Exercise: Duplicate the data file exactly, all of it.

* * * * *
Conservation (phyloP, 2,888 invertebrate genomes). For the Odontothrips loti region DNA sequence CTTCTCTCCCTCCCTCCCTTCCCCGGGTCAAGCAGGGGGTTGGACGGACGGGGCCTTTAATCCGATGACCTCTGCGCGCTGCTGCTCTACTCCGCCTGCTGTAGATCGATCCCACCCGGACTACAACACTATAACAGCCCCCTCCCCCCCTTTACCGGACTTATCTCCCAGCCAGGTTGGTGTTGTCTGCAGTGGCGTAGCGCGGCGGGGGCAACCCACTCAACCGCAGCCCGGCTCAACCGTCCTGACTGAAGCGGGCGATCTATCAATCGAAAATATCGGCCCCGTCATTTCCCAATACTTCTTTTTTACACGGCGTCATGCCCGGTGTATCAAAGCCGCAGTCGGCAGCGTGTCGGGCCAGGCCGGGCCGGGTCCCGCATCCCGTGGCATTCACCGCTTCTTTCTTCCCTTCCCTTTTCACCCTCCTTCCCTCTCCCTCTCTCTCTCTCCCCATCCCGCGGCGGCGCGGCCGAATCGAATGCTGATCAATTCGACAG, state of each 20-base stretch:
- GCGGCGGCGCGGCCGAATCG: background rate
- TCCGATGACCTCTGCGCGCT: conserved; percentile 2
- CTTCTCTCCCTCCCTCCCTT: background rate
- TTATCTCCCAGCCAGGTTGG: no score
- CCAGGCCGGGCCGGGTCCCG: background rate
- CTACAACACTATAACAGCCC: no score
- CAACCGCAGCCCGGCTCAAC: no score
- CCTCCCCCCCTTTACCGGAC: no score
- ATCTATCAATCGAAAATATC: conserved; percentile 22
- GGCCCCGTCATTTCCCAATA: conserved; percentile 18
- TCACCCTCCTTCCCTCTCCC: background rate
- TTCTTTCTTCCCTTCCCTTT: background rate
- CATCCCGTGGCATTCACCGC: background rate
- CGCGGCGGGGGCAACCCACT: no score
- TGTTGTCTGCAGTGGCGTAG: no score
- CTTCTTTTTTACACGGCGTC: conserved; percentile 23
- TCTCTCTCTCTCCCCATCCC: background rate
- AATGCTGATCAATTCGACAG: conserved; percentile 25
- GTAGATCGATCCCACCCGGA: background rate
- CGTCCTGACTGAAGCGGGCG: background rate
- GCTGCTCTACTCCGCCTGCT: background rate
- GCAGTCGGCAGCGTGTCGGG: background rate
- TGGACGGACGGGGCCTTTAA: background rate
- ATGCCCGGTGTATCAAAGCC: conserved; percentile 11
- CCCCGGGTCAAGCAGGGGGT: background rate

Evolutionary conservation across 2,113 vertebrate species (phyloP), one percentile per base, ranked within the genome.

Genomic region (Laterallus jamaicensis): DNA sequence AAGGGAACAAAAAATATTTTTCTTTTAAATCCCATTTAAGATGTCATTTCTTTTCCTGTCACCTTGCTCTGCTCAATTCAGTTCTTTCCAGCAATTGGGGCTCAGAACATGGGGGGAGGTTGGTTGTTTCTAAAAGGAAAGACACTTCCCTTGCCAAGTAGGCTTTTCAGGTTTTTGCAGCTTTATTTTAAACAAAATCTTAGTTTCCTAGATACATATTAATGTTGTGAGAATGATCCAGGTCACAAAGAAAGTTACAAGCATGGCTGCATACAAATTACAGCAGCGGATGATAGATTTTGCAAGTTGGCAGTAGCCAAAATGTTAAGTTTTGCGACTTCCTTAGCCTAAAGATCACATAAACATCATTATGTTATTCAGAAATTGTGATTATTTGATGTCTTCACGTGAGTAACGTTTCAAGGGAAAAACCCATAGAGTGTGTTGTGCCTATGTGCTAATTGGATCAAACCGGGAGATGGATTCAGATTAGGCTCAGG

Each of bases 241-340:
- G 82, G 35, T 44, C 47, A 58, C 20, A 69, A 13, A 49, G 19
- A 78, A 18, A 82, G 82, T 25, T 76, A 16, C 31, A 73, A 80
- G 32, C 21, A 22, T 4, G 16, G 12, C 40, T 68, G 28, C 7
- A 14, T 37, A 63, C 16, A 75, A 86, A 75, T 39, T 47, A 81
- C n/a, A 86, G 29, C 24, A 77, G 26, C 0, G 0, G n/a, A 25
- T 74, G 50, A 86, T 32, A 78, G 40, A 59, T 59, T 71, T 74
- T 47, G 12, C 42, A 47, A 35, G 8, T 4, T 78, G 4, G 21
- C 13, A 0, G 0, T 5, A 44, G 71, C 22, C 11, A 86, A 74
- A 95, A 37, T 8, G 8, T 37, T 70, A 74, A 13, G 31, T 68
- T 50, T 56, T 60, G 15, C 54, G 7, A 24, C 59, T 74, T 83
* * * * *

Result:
Conservation (phyloP, 2,888 invertebrate genomes). For the Odontothrips loti region DNA sequence CTTCTCTCCCTCCCTCCCTTCCCCGGGTCAAGCAGGGGGTTGGACGGACGGGGCCTTTAATCCGATGACCTCTGCGCGCTGCTGCTCTACTCCGCCTGCTGTAGATCGATCCCACCCGGACTACAACACTATAACAGCCCCCTCCCCCCCTTTACCGGACTTATCTCCCAGCCAGGTTGGTGTTGTCTGCAGTGGCGTAGCGCGGCGGGGGCAACCCACTCAACCGCAGCCCGGCTCAACCGTCCTGACTGAAGCGGGCGATCTATCAATCGAAAATATCGGCCCCGTCATTTCCCAATACTTCTTTTTTACACGGCGTCATGCCCGGTGTATCAAAGCCGCAGTCGGCAGCGTGTCGGGCCAGGCCGGGCCGGGTCCCGCATCCCGTGGCATTCACCGCTTCTTTCTTCCCTTCCCTTTTCACCCTCCTTCCCTCTCCCTCTCTCTCTCTCCCCATCCCGCGGCGGCGCGGCCGAATCGAATGCTGATCAATTCGACAG, state of each 20-base stretch:
- GCGGCGGCGCGGCCGAATCG: background rate
- TCCGATGACCTCTGCGCGCT: conserved; percentile 2
- CTTCTCTCCCTCCCTCCCTT: background rate
- TTATCTCCCAGCCAGGTTGG: no score
- CCAGGCCGGGCCGGGTCCCG: background rate
- CTACAACACTATAACAGCCC: no score
- CAACCGCAGCCCGGCTCAAC: no score
- CCTCCCCCCCTTTACCGGAC: no score
- ATCTATCAATCGAAAATATC: conserved; percentile 22
- GGCCCCGTCATTTCCCAATA: conserved; percentile 18
- TCACCCTCCTTCCCTCTCCC: background rate
- TTCTTTCTTCCCTTCCCTTT: background rate
- CATCCCGTGGCATTCACCGC: background rate
- CGCGGCGGGGGCAACCCACT: no score
- TGTTGTCTGCAGTGGCGTAG: no score
- CTTCTTTTTTACACGGCGTC: conserved; percentile 23
- TCTCTCTCTCTCCCCATCCC: background rate
- AATGCTGATCAATTCGACAG: conserved; percentile 25
- GTAGATCGATCCCACCCGGA: background rate
- CGTCCTGACTGAAGCGGGCG: background rate
- GCTGCTCTACTCCGCCTGCT: background rate
- GCAGTCGGCAGCGTGTCGGG: background rate
- TGGACGGACGGGGCCTTTAA: background rate
- ATGCCCGGTGTATCAAAGCC: conserved; percentile 11
- CCCCGGGTCAAGCAGGGGGT: background rate

Evolutionary conservation across 2,113 vertebrate species (phyloP), one percentile per base, ranked within the genome.

Genomic region (Laterallus jamaicensis): DNA sequence AAGGGAACAAAAAATATTTTTCTTTTAAATCCCATTTAAGATGTCATTTCTTTTCCTGTCACCTTGCTCTGCTCAATTCAGTTCTTTCCAGCAATTGGGGCTCAGAACATGGGGGGAGGTTGGTTGTTTCTAAAAGGAAAGACACTTCCCTTGCCAAGTAGGCTTTTCAGGTTTTTGCAGCTTTATTTTAAACAAAATCTTAGTTTCCTAGATACATATTAATGTTGTGAGAATGATCCAGGTCACAAAGAAAGTTACAAGCATGGCTGCATACAAATTACAGCAGCGGATGATAGATTTTGCAAGTTGGCAGTAGCCAAAATGTTAAGTTTTGCGACTTCCTTAGCCTAAAGATCACATAAACATCATTATGTTATTCAGAAATTGTGATTATTTGATGTCTTCACGTGAGTAACGTTTCAAGGGAAAAACCCATAGAGTGTGTTGTGCCTATGTGCTAATTGGATCAAACCGGGAGATGGATTCAGATTAGGCTCAGG

Each of bases 241-340:
- G 82, G 35, T 44, C 47, A 58, C 20, A 69, A 13, A 49, G 19
- A 78, A 18, A 82, G 82, T 25, T 76, A 16, C 31, A 73, A 80
- G 32, C 21, A 22, T 4, G 16, G 12, C 40, T 68, G 28, C 7
- A 14, T 37, A 63, C 16, A 75, A 86, A 75, T 39, T 47, A 81
- C n/a, A 86, G 29, C 24, A 77, G 26, C 0, G 0, G n/a, A 25
- T 74, G 50, A 86, T 32, A 78, G 40, A 59, T 59, T 71, T 74
- T 47, G 12, C 42, A 47, A 35, G 8, T 4, T 78, G 4, G 21
- C 13, A 0, G 0, T 5, A 44, G 71, C 22, C 11, A 86, A 74
- A 95, A 37, T 8, G 8, T 37, T 70, A 74, A 13, G 31, T 68
- T 50, T 56, T 60, G 15, C 54, G 7, A 24, C 59, T 74, T 83